When the finishing order was posted, the man seated behind me scrolled through the names. It was refreshing to hear the mixed rundown within the top 10; to hear Sprint Cup names like Logano and Busch scattered amongst Nationwide regulars like Leffler, Sorenson, and Allgaier reaffirmed that there’s a wealth of talent to be found in both touring divisions. In the end, Danica Patrick wound up tenth after getting tangled in the final lap/at-the-line, eight-car scrum that shuffled the eventual finishing order (and that missed my neighbor’s post-race report). Once the smoke had cleared, Patrick had led five times for 13 laps at Daytona, having been both the “pusher” and the “puller” in tandem drafts with drivers like Tony Stewart and Aric Almirola. Her run was something to admire, even though she fell (yet again) short of Victory Lane.
The end of Saturday’s Cup race, however, provided me with much more food for thought. With Matt Kenseth finishing a close second to David Ragan, who cast aside the restart gaffe that cost him a possible win in the 500 back in February, the Culver’s sponsorship idea came to me yet again. With Crown Royal announcing its plan to drop sponsorship of Kenseth’s No. 17 Ford at the end of 2011, might it not be a good time for the Wisconsin-based, family-friendly hamburger chain to find a steady home in NASCAR’s top touring division? Kenseth is a Wisconsin native, so his regional roots are already in place. He’s also got children, which seems like a good fit for a company that’s dedicated to community outreach.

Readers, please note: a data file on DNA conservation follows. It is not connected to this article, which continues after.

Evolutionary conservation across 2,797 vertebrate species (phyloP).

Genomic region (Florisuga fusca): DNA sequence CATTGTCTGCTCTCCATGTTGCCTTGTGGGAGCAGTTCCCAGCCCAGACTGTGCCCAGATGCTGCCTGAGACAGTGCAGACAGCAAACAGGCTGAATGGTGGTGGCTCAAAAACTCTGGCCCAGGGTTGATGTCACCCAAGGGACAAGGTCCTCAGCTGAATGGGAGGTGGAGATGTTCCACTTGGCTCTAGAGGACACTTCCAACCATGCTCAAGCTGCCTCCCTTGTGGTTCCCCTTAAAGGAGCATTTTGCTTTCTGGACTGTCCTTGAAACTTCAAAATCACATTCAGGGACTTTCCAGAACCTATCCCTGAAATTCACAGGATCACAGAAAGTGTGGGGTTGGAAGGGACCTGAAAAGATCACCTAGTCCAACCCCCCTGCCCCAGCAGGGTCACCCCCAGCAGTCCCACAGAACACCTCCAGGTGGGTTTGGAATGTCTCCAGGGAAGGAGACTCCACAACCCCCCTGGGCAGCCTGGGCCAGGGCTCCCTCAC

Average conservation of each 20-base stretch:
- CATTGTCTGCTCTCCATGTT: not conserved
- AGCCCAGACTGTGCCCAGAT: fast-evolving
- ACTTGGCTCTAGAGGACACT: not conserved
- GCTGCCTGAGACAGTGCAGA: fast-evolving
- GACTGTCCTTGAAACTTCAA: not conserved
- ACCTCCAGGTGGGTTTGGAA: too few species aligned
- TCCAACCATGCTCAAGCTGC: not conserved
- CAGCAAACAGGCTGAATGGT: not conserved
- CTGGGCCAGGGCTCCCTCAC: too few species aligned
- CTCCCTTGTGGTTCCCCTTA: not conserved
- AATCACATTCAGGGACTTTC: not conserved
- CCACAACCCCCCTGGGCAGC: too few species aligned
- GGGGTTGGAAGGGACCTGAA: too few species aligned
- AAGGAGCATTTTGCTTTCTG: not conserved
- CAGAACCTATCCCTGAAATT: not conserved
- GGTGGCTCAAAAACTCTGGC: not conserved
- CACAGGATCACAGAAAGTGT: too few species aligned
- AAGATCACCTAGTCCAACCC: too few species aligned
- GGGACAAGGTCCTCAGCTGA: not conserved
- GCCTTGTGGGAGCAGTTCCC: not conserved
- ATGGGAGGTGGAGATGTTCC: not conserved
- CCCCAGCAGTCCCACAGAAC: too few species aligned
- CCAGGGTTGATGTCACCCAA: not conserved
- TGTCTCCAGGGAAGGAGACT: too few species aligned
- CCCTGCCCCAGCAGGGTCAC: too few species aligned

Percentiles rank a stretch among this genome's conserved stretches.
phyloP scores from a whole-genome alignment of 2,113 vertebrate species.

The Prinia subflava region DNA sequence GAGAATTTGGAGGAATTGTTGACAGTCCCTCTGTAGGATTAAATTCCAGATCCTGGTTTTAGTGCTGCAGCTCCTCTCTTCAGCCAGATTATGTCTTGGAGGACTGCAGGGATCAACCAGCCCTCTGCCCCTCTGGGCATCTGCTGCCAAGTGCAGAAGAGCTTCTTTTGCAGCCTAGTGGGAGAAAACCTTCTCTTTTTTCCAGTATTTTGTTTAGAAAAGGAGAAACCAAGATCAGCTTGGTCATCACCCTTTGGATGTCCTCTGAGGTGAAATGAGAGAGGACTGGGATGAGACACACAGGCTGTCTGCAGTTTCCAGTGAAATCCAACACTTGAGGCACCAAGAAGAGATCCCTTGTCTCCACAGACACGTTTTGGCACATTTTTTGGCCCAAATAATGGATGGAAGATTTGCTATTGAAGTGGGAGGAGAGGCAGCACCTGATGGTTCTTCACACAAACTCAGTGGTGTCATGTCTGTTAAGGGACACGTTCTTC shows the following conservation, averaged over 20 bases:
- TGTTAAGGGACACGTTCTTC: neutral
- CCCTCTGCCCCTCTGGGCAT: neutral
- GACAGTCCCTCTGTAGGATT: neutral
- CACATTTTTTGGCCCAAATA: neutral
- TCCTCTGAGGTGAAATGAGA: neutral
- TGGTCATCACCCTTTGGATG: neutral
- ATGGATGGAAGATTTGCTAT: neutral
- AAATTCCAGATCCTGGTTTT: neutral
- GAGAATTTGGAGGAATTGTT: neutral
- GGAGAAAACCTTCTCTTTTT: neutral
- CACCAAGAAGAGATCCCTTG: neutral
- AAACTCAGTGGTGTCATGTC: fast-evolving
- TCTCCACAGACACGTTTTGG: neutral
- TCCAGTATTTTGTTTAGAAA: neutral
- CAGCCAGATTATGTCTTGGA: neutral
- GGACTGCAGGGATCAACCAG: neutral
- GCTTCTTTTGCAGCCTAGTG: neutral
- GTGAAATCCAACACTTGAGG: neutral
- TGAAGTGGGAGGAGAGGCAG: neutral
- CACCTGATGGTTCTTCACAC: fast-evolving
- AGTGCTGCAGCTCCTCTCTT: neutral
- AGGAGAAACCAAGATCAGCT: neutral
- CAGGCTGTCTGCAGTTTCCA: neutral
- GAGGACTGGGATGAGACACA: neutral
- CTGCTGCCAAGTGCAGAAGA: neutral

Maybe it’s not such a crazy idea after all, especially since Kenseth is recognized as a consistent title contender who began his career racing throughout the Upper Midwest. With sponsorship dollars in short supply, might not any financial port in a storm look hopeful?
You bet your butterburger with a side of fries, it does.